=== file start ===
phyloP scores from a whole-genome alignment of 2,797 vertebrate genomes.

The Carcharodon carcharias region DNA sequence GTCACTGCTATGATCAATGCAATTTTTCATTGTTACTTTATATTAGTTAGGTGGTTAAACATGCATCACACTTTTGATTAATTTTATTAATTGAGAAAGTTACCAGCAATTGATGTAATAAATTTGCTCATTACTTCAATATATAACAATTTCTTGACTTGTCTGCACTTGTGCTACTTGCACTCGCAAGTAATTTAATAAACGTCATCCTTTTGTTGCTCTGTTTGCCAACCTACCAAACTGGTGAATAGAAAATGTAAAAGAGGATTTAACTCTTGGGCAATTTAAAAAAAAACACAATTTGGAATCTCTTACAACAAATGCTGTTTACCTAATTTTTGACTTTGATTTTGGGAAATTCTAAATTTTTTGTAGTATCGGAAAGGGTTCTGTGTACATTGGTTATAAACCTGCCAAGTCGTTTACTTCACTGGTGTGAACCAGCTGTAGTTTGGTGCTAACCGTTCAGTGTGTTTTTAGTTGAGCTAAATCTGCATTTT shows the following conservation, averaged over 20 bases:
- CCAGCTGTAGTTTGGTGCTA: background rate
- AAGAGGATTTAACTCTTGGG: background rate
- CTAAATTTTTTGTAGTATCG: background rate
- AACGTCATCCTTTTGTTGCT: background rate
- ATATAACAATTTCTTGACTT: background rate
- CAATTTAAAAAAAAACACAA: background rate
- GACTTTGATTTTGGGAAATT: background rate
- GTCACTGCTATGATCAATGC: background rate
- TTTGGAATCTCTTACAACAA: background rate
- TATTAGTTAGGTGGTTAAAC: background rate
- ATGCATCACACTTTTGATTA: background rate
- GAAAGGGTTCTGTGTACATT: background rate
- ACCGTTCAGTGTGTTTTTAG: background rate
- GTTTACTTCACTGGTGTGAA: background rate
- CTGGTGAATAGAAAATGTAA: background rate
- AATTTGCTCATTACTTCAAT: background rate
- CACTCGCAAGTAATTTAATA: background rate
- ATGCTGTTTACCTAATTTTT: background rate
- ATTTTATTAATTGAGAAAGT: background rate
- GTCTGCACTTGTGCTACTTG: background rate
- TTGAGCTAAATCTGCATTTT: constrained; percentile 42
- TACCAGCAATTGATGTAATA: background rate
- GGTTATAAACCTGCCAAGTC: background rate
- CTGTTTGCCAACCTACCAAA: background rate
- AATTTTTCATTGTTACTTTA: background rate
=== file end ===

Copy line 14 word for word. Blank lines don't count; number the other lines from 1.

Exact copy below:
- GAAAGGGTTCTGTGTACATT: background rate